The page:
Downstream library preparation followed the method of [44] with the following modifications. Anti-Myc antibody (10 μg, Sigma M4439) was bound to 100 μL of Dynabeads Protein G (ThermoFisher Scientific 10004D). For RNase digestion, 26 OD600 units were diluted in lysis buffer to a final volume of 1.0 mL in lysis buffer. RNase I was added to a final concentration of either 1:20,000,000 (set 1: Fig 2B and 2D left, and S2B Fig) or 1:2,000,000 (set 2: Fig 2D right, 2E–2G, S2E Fig, S3C and S3D Fig; S2 and S3 Tables) and incubated with extracts for 15 minutes at 22°C and shaking at 1,200 rpm. IP with Myc-coupled beads proceeded for 2.5 hours at 4°C. For 3′ adapter ligation, samples were ligated to pre-adenylated adapter OJA225 (5′-5Phos/TGGAATTCTCGGGTGCCAAGG/3ddC/) using T4 RNA Ligase 1 (NEB M0437M). As a diagnostic of crosslinking efficiency and approximate RNA size distribution, 10% of each IP and 10% of each untagged sample were removed for [γ-32P]ATP labeling and then resolved by SDS-PAGE on a 4%–12% Bis-Tris gel. Radiolabeled RNPs were transferred from the gel to a PVDF membrane, which was exposed to a phosphorimager screen to produce the images in Fig 2D, S2D Fig, and S3C Fig. Input (0.5%) and IP (13%) were separated by SDS-PAGE and analyzed by western blotting for the Myc epitope. The remainder of each sample was loaded on a different gel, separated by SDS-PAGE, and transferred to a PVDF membrane. For the first set (made with 1:20,000,000 RNase I), the region of the membrane from 55 to approximately 130 kDa was excised for all samples to avoid a nonspecific species migrating around 50 kDa in the IP and the untagged libraries. For the second set (made with 1:2,000,000 RNase I), which included CCDC124-Myc, the region of the membrane from 35 to 100 kDa was excised for Lso2-Myc, from 55 to 130 kDa for CCDC124-Myc, from 35 to 130 kDa for their SMI, and from 55 to 130 kDa for the untagged. Primer OWG915 (5′-GCCTTGGCACCCGAGAATTCC) was used for first-strand cDNA synthesis. The barcoded adapter OWG920 (5′-/5Phos/N10GATCGTCGGACTGTAGAACTCTGAACGTG/3SpC3/-3′) was used for ligation to the 3′ end of first-strand cDNA. For PCR amplification, OBC (5′-CAAGCAGAAGACGGCATACGAGATN6GTGACTGGAGTTCCTTGGCACCCGAGAATTCCA) was used as the forward primer, in which the N6 was used to barcode each library on a flow cell, and Illumina RP1 (5′-AATGATACGGCGACCACCGAGATCTACACGTTCAGAGTTCTACAGTCCGA) was used as the reverse primer. Libraries generally required 8–14 cycles of PCR amplification. Paired-end sequencing was performed on an Illumina NextSeq 500 instrument.

Pus1-HPM IP and strain-matched untagged samples were prepared as above, with RNase I added to a final concentration of 1:20,000,000.

eCLIP read processing and quantification

ePAR-CLIP read processing followed the pipeline of [44] (Supplementary Protocol 2) with the following modifications. Individual libraries were first demultiplexed by their library-level barcodes. For reverse reads, which contained at the first 10 positions a barcode for collapsing PCR duplicates within a library, this decamer was removed and appended to the fastq header. Two rounds of adapter removal using Cutadapt [102] were run with previously published parameters except for the adapter sequences, which were modified to remove OBC from the 5′ side and NNNNNGATCGTCGGACTGTAGAACTCTGAACGTGTAG (embedded in OWG920) from the 3′ side. For mapping, the genome assembly Sigma1278b_MIT_2009_ACVY01000000 was downloaded from Saccharomyces Genome Database. To consolidate reads and downstream peak calling on multicopy genes, the genome was modified as follows. All rRNA and tRNA genes containing a 40-base-pair window that multimapped elsewhere in the genome were first masked from the endogenous genome. Single copies of unique tRNA and rRNA genes were then placed on a separate artificial chromosome, with each locus separated by a spacer of 25 Ns. Forward and reverse reads were mapped using STAR [103] with published parameters except that a multimap cutoff of 10 and a mismatch rate of 9% were used. PCR duplicates were collapsed, the mapped files were sorted, and the reverse reads were used for peak identification as described. No replicates were merged in any analyses.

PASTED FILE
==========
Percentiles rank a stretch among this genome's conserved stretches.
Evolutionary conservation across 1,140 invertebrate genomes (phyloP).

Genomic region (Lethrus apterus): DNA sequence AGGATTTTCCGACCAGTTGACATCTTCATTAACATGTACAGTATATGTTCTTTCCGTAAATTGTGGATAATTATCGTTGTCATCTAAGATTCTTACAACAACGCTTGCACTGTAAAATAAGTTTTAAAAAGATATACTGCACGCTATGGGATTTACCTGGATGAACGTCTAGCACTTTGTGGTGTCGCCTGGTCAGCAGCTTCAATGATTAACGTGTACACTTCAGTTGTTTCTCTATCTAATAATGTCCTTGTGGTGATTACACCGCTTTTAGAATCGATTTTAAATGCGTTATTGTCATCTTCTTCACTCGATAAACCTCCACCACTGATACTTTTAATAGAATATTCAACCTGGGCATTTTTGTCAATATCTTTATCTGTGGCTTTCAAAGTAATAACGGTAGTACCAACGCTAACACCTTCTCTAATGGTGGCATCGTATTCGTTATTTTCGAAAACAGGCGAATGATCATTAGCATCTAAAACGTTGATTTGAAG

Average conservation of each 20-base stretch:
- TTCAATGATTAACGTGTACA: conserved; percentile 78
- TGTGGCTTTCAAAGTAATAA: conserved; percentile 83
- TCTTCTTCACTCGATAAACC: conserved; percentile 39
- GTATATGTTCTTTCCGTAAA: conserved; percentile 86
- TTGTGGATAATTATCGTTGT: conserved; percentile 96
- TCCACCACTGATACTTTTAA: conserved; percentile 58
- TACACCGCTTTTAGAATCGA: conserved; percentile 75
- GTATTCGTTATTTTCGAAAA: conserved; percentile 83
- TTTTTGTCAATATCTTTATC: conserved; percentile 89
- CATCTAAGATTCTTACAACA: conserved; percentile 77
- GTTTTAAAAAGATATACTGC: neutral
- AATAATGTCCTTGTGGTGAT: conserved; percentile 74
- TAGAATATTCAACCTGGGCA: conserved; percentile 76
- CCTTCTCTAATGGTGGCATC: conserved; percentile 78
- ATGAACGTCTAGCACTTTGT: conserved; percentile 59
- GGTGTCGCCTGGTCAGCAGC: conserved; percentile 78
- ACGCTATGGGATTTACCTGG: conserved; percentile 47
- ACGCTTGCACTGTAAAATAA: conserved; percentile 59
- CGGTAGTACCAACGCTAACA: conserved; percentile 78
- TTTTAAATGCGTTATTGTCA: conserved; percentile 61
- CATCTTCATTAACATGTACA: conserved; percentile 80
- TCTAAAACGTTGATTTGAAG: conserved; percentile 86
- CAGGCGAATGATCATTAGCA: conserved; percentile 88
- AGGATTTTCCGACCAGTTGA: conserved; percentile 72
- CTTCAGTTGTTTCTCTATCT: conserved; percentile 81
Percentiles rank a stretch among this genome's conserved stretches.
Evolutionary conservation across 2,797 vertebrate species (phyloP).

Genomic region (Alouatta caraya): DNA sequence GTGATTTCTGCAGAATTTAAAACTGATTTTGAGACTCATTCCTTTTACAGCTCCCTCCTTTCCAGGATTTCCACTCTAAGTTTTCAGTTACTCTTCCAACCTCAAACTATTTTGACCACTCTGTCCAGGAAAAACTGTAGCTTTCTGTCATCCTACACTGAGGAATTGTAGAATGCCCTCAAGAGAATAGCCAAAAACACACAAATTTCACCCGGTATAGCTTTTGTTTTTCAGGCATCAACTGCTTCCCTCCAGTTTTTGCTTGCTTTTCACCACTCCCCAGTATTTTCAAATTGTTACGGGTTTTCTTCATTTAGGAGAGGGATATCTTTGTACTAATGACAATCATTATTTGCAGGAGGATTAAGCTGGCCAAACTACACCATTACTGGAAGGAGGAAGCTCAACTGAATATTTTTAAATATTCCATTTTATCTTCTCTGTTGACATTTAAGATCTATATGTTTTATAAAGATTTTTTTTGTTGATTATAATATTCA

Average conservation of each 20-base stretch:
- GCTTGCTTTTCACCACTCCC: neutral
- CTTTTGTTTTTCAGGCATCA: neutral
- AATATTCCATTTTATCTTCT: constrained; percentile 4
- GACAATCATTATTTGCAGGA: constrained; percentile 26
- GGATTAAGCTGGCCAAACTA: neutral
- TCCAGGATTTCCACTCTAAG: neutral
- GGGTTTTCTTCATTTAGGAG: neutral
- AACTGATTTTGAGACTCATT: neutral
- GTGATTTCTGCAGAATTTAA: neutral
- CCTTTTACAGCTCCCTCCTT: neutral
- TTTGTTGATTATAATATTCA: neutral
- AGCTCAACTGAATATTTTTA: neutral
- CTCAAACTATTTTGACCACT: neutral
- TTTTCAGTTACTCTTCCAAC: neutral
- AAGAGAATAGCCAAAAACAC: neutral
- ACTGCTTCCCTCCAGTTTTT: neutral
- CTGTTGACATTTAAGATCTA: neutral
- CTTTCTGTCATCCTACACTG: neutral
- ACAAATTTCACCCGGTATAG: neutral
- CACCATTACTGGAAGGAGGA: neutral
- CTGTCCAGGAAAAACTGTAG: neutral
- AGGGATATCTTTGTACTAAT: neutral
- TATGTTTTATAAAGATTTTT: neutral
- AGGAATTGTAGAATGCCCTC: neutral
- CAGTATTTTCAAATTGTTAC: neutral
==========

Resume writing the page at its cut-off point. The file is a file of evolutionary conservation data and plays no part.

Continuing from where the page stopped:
In the first set of libraries (low RNase), 2 Lso2-Myc replicates were used to prepare IP libraries. RNA from each of these replicates was used to prepare paired SMI libraries, and 2 untagged strains (YWG25) were used to prepare untagged libraries. After peak identification using CLIPper, the read fraction in each peak of an IP library was normalized by the read fraction of the corresponding region in the control libraries (SMI and untagged, respectively). Peaks with fold-enrichment >4.0 and p < 10−5, relative to both controls, and that overlapped by at least 1 nucleotide between the 2 IP replicates, were taken as reproducible targets.

In the second set of libraries (high RNase), 2 Lso2-Myc replicates and 2 CCDC124-Myc replicates were used to prepare IP libraries. One CCDC124-Myc replicate was discarded because of very low RNA recovery. RNA from an Lso2-Myc replicate was used to prepare a SMI library, and YWG25 was used to prepare an untagged library. Because most tRNA genes had <64 uniquely mapping reads, multimapping reads were fractionally assigned to all mapped positions based on the STAR-generated MAPQ score, with the following scaling factors: {0: 0.2, 1: 0.286, 3: 0.5, 255: 1}. Genes with <64 counts thus assigned (as determined by read 5′ ends) were excluded from further analysis. Coverage at each position was normalized by the lengths of the originating reads. The read density of a tRNA gene was then taken as the sum of normalized coverage across all positions in the gene, divided by the total number of primary alignments in that library. We defined enriched tRNA targets as those with a ≥4-fold ratio of read density in both IPs relative to the SMI and untagged.